Delta Saxophone Quartet

Capstone Theatre
Hope University, Shaw Street
16th October 2014

Reviewed by Joe Coventry

Having been together for thirty years, on stage tonight where Graham Blevins (soprano), Pete Whyman (alto), Tim Holmes (tenor), and leader Chris Caldwell (baritone). Their one hour set turned out to be an eclectic mix of old and new and became more interesting and intense as the evening developed.

It got off to a somnolent start. 'Tutta la terra canti in Dio' was a wistful piece which sounded like a school recorder group warming up, but then again, it was composed over 500 years ago in Venice by Loys Borgeois; but it got the tubes going.

Next up a definite northern coolness in Arvo Part's Summa. Circulating high and low waves of sound built up as the soprano sax held the momentum, while the rest took it in turns to keep the repetitive phrasing coming round.

The group had had to change the programme as Blevins needed to fly off that night from Gatwick Airport, to back Kylie Minogue. We were then treated to an eight minute slice of a 53 minute world premiere piece, Crimson, which is due to be performed in Milan next month in collaboration with Gwillam Simcock. 'You're all welcome' pipes up Caldwell 'as long as you pay your own way!'

Again the busy soprano has the floor, but all pick up the refrain with outbursts of intense expression, tempo and rhythm changes in duelling crescendos of noise, resolving to a consensual quiet.We were informed this was an 'eyes down' performance, the ink still not dry, but where is it in the finished score? We will have to wait and see.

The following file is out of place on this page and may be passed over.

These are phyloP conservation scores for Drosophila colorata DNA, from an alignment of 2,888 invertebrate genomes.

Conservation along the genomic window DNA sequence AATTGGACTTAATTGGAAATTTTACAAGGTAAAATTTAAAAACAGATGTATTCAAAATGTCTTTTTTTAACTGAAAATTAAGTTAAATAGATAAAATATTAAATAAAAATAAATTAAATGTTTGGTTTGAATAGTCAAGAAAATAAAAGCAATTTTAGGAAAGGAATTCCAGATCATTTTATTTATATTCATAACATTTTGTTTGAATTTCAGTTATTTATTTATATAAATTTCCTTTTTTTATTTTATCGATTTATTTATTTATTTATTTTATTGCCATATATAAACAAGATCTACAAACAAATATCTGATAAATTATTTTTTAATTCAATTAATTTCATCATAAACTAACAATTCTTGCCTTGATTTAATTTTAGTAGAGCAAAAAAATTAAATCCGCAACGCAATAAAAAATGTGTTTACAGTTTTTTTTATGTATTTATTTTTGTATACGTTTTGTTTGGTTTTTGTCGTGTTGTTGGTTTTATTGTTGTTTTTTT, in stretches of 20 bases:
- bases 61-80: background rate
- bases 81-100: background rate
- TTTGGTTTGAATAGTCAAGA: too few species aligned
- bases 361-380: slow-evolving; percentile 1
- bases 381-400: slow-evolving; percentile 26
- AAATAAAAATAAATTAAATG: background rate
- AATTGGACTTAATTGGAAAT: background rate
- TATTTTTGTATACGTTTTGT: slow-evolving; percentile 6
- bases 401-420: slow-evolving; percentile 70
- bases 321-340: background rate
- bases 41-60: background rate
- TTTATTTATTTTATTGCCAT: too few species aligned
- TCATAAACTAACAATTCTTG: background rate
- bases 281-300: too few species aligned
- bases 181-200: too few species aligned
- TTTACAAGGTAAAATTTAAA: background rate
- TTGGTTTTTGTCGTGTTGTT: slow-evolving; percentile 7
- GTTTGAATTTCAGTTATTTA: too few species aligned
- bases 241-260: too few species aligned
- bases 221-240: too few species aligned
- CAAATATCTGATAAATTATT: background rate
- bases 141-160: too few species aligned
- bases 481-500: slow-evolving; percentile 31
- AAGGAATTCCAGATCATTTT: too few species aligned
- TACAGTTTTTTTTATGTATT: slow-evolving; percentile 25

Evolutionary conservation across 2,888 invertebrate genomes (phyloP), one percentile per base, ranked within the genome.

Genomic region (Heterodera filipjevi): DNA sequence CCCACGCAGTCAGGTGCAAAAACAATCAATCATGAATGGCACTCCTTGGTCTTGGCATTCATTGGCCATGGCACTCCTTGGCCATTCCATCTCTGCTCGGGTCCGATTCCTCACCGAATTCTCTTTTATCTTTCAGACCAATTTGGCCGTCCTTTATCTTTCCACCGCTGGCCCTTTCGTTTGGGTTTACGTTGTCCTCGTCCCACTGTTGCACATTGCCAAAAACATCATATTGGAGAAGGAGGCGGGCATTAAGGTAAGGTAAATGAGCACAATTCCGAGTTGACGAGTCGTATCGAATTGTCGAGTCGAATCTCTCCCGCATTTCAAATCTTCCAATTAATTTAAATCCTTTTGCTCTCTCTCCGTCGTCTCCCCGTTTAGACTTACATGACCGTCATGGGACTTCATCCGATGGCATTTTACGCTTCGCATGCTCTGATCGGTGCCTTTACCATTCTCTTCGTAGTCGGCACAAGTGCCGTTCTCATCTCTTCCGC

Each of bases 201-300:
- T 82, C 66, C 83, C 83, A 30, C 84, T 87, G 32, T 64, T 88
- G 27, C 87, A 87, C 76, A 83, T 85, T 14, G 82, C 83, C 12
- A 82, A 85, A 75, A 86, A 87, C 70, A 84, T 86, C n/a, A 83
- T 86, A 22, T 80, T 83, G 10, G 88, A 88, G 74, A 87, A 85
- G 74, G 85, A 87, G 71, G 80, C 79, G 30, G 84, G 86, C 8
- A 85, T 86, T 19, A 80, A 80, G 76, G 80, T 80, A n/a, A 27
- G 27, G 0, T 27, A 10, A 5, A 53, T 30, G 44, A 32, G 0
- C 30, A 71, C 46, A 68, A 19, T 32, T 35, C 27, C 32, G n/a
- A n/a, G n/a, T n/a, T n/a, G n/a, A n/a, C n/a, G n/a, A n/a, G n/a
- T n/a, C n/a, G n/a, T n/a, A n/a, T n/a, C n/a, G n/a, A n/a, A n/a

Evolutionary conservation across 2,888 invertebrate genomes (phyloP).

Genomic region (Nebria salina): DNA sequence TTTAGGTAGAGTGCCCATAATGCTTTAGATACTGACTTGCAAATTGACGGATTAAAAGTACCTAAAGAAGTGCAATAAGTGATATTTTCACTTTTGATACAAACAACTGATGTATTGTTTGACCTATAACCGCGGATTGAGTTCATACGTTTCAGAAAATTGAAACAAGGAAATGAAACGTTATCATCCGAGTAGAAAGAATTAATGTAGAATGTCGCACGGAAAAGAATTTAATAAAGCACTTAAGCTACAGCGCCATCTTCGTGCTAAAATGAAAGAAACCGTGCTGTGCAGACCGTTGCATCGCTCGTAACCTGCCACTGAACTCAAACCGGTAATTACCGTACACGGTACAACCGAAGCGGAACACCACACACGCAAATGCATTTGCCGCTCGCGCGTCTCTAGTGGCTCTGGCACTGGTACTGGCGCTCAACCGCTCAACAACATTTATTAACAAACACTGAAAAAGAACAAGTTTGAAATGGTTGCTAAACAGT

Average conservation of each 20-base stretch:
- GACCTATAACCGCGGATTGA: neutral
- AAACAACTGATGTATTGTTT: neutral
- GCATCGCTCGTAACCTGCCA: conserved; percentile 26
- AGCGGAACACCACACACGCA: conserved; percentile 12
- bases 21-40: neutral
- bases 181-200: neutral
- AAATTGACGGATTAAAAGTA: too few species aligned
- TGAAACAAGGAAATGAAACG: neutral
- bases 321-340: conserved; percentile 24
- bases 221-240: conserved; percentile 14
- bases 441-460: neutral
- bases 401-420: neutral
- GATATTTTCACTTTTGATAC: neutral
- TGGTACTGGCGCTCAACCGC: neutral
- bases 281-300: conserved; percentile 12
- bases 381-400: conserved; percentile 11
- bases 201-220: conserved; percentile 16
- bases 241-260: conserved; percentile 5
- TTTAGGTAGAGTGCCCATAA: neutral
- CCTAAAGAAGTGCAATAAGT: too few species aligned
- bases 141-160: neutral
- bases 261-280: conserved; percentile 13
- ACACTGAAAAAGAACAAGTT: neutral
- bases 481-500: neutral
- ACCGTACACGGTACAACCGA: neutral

Continuing their exploration of prog rock super group King Crimson they followed up with a three-parter, Soft Machine, Dedicated To You, a homage to that band's bass player, Hugh Hopper.

Facelift' was followed by 'Everything Is You' and finally 'Mousetrap'. There was lots of room for improvisation, each to their own, but the dark resonating staccato of the baritone bop, bop, bopping along stood out, as did an ultimate slug fest between Caldwell and Holmes; a miasma of chaotic virtuosity, the latter in skittish seagull wailing territory. There was also a soprano solo, creamy and smoothly paced and more balanced backing to the striving solo burst from Whyman's alto.

The last piece arrived all too soon. Steve Reich's New York Counterpoint. This driving through the night music evoked all the hustle and bustle of the metropolis. Was it only four players on stage? Aficionados will know that pre-recorded back up loops are integral to the work. All bubbling rhythms, repetition and circulatory outpouring, it was a fitting finale to proceedings.

A curtailed evening, yes - but you did not have to just smell the coffee - you could drink it gratis, before and after the show - it's a pity there were not more in the audience to do so.

To read Tom Bottle's review click here

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Sorry Comments Closed

Comment left by Urban Johnny on 27th October, 2014 at 12:18
Great wordplay carried me to the end. Bravo!